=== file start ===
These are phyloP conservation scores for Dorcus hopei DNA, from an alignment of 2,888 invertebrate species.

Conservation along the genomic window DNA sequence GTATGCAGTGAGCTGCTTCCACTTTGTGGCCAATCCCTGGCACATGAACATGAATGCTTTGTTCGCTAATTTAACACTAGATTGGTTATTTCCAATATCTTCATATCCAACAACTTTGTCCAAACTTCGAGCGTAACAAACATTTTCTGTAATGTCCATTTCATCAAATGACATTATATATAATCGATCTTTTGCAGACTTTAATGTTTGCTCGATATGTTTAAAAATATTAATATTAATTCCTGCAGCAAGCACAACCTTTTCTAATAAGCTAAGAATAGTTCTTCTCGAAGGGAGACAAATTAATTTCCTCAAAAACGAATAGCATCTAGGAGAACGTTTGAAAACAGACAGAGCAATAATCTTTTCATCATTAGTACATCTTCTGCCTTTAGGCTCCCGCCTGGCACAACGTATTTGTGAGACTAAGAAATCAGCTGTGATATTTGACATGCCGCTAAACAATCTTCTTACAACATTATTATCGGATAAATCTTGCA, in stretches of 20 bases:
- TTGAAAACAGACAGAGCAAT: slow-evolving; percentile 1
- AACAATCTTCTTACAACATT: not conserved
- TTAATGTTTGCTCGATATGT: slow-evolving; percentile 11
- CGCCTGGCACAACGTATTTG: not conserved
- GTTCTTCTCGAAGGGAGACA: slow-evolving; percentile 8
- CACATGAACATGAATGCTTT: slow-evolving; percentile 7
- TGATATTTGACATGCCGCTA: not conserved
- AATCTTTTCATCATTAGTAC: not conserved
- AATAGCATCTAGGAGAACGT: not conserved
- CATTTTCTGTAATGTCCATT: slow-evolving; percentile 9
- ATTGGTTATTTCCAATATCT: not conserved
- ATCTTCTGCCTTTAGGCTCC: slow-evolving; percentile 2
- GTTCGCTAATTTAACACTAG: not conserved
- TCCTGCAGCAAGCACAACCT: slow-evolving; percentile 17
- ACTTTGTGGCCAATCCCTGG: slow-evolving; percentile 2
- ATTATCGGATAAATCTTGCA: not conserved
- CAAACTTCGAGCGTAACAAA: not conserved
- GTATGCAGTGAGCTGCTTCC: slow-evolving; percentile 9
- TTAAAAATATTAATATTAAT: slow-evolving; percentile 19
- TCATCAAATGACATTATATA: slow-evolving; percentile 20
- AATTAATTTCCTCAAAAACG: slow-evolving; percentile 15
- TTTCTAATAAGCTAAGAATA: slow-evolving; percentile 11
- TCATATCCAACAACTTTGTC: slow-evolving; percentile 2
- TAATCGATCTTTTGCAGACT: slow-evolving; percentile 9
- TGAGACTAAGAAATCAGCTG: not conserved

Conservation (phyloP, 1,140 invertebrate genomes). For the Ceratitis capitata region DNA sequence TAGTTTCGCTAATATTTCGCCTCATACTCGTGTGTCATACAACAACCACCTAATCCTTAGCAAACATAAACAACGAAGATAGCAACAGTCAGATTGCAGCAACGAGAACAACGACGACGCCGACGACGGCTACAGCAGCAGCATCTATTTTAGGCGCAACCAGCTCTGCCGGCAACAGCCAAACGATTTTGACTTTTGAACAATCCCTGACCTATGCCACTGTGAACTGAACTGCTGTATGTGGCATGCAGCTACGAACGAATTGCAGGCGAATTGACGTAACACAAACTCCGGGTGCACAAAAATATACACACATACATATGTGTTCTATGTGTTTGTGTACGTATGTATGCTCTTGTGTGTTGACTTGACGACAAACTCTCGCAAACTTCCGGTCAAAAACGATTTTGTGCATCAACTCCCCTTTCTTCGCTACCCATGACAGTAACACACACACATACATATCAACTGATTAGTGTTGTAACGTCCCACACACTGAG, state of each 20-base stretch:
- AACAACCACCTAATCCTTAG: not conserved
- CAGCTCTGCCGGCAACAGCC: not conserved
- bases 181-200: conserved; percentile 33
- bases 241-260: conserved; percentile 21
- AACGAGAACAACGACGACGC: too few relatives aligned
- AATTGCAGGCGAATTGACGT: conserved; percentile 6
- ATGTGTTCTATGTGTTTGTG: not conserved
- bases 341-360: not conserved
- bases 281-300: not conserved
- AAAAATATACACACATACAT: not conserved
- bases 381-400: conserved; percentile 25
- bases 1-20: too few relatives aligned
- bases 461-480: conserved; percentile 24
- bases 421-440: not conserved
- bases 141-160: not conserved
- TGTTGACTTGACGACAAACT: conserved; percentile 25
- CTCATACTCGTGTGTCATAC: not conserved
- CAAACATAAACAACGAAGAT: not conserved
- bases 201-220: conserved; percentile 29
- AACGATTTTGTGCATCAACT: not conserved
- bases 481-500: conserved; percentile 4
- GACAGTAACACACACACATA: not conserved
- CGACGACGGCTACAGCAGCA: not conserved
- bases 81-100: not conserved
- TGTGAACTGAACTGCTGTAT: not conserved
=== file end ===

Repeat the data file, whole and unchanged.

These are phyloP conservation scores for Dorcus hopei DNA, from an alignment of 2,888 invertebrate species.

Conservation along the genomic window DNA sequence GTATGCAGTGAGCTGCTTCCACTTTGTGGCCAATCCCTGGCACATGAACATGAATGCTTTGTTCGCTAATTTAACACTAGATTGGTTATTTCCAATATCTTCATATCCAACAACTTTGTCCAAACTTCGAGCGTAACAAACATTTTCTGTAATGTCCATTTCATCAAATGACATTATATATAATCGATCTTTTGCAGACTTTAATGTTTGCTCGATATGTTTAAAAATATTAATATTAATTCCTGCAGCAAGCACAACCTTTTCTAATAAGCTAAGAATAGTTCTTCTCGAAGGGAGACAAATTAATTTCCTCAAAAACGAATAGCATCTAGGAGAACGTTTGAAAACAGACAGAGCAATAATCTTTTCATCATTAGTACATCTTCTGCCTTTAGGCTCCCGCCTGGCACAACGTATTTGTGAGACTAAGAAATCAGCTGTGATATTTGACATGCCGCTAAACAATCTTCTTACAACATTATTATCGGATAAATCTTGCA, in stretches of 20 bases:
- TTGAAAACAGACAGAGCAAT: slow-evolving; percentile 1
- AACAATCTTCTTACAACATT: not conserved
- TTAATGTTTGCTCGATATGT: slow-evolving; percentile 11
- CGCCTGGCACAACGTATTTG: not conserved
- GTTCTTCTCGAAGGGAGACA: slow-evolving; percentile 8
- CACATGAACATGAATGCTTT: slow-evolving; percentile 7
- TGATATTTGACATGCCGCTA: not conserved
- AATCTTTTCATCATTAGTAC: not conserved
- AATAGCATCTAGGAGAACGT: not conserved
- CATTTTCTGTAATGTCCATT: slow-evolving; percentile 9
- ATTGGTTATTTCCAATATCT: not conserved
- ATCTTCTGCCTTTAGGCTCC: slow-evolving; percentile 2
- GTTCGCTAATTTAACACTAG: not conserved
- TCCTGCAGCAAGCACAACCT: slow-evolving; percentile 17
- ACTTTGTGGCCAATCCCTGG: slow-evolving; percentile 2
- ATTATCGGATAAATCTTGCA: not conserved
- CAAACTTCGAGCGTAACAAA: not conserved
- GTATGCAGTGAGCTGCTTCC: slow-evolving; percentile 9
- TTAAAAATATTAATATTAAT: slow-evolving; percentile 19
- TCATCAAATGACATTATATA: slow-evolving; percentile 20
- AATTAATTTCCTCAAAAACG: slow-evolving; percentile 15
- TTTCTAATAAGCTAAGAATA: slow-evolving; percentile 11
- TCATATCCAACAACTTTGTC: slow-evolving; percentile 2
- TAATCGATCTTTTGCAGACT: slow-evolving; percentile 9
- TGAGACTAAGAAATCAGCTG: not conserved

Conservation (phyloP, 1,140 invertebrate genomes). For the Ceratitis capitata region DNA sequence TAGTTTCGCTAATATTTCGCCTCATACTCGTGTGTCATACAACAACCACCTAATCCTTAGCAAACATAAACAACGAAGATAGCAACAGTCAGATTGCAGCAACGAGAACAACGACGACGCCGACGACGGCTACAGCAGCAGCATCTATTTTAGGCGCAACCAGCTCTGCCGGCAACAGCCAAACGATTTTGACTTTTGAACAATCCCTGACCTATGCCACTGTGAACTGAACTGCTGTATGTGGCATGCAGCTACGAACGAATTGCAGGCGAATTGACGTAACACAAACTCCGGGTGCACAAAAATATACACACATACATATGTGTTCTATGTGTTTGTGTACGTATGTATGCTCTTGTGTGTTGACTTGACGACAAACTCTCGCAAACTTCCGGTCAAAAACGATTTTGTGCATCAACTCCCCTTTCTTCGCTACCCATGACAGTAACACACACACATACATATCAACTGATTAGTGTTGTAACGTCCCACACACTGAG, state of each 20-base stretch:
- AACAACCACCTAATCCTTAG: not conserved
- CAGCTCTGCCGGCAACAGCC: not conserved
- bases 181-200: conserved; percentile 33
- bases 241-260: conserved; percentile 21
- AACGAGAACAACGACGACGC: too few relatives aligned
- AATTGCAGGCGAATTGACGT: conserved; percentile 6
- ATGTGTTCTATGTGTTTGTG: not conserved
- bases 341-360: not conserved
- bases 281-300: not conserved
- AAAAATATACACACATACAT: not conserved
- bases 381-400: conserved; percentile 25
- bases 1-20: too few relatives aligned
- bases 461-480: conserved; percentile 24
- bases 421-440: not conserved
- bases 141-160: not conserved
- TGTTGACTTGACGACAAACT: conserved; percentile 25
- CTCATACTCGTGTGTCATAC: not conserved
- CAAACATAAACAACGAAGAT: not conserved
- bases 201-220: conserved; percentile 29
- AACGATTTTGTGCATCAACT: not conserved
- bases 481-500: conserved; percentile 4
- GACAGTAACACACACACATA: not conserved
- CGACGACGGCTACAGCAGCA: not conserved
- bases 81-100: not conserved
- TGTGAACTGAACTGCTGTAT: not conserved